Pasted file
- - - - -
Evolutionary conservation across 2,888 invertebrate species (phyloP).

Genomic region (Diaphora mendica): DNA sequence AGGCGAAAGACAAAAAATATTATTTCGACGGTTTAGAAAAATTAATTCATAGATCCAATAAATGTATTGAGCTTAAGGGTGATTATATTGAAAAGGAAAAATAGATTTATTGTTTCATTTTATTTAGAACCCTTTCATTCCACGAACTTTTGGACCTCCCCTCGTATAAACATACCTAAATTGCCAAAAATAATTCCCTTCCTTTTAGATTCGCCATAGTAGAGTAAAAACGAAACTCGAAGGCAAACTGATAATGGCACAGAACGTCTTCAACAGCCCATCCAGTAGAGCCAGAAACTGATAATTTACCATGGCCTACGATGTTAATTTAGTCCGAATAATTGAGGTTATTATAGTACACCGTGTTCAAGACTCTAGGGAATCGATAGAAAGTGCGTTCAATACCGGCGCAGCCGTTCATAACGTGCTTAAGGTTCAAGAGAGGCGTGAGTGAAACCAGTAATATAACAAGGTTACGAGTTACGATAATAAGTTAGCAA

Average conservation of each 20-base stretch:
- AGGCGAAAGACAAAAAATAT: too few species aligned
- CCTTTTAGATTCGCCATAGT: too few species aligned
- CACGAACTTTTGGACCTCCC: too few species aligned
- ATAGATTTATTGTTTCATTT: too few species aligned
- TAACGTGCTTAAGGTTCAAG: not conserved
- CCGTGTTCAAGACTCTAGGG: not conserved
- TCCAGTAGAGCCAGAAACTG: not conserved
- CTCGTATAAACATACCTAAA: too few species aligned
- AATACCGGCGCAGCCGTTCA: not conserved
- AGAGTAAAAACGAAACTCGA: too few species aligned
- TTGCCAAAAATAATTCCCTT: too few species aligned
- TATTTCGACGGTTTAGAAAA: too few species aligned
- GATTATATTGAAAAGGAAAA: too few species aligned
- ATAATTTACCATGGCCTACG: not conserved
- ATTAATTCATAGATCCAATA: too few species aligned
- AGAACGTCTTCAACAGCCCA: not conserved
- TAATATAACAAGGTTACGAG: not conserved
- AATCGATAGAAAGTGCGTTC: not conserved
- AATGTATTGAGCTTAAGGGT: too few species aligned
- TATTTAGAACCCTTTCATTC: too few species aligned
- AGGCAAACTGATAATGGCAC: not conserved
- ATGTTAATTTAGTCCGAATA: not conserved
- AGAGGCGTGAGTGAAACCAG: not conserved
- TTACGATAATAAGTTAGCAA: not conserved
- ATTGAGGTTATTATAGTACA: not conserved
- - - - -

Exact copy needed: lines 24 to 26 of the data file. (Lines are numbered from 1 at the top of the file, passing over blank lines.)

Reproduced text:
- AGGCAAACTGATAATGGCAC: not conserved
- ATGTTAATTTAGTCCGAATA: not conserved
- AGAGGCGTGAGTGAAACCAG: not conserved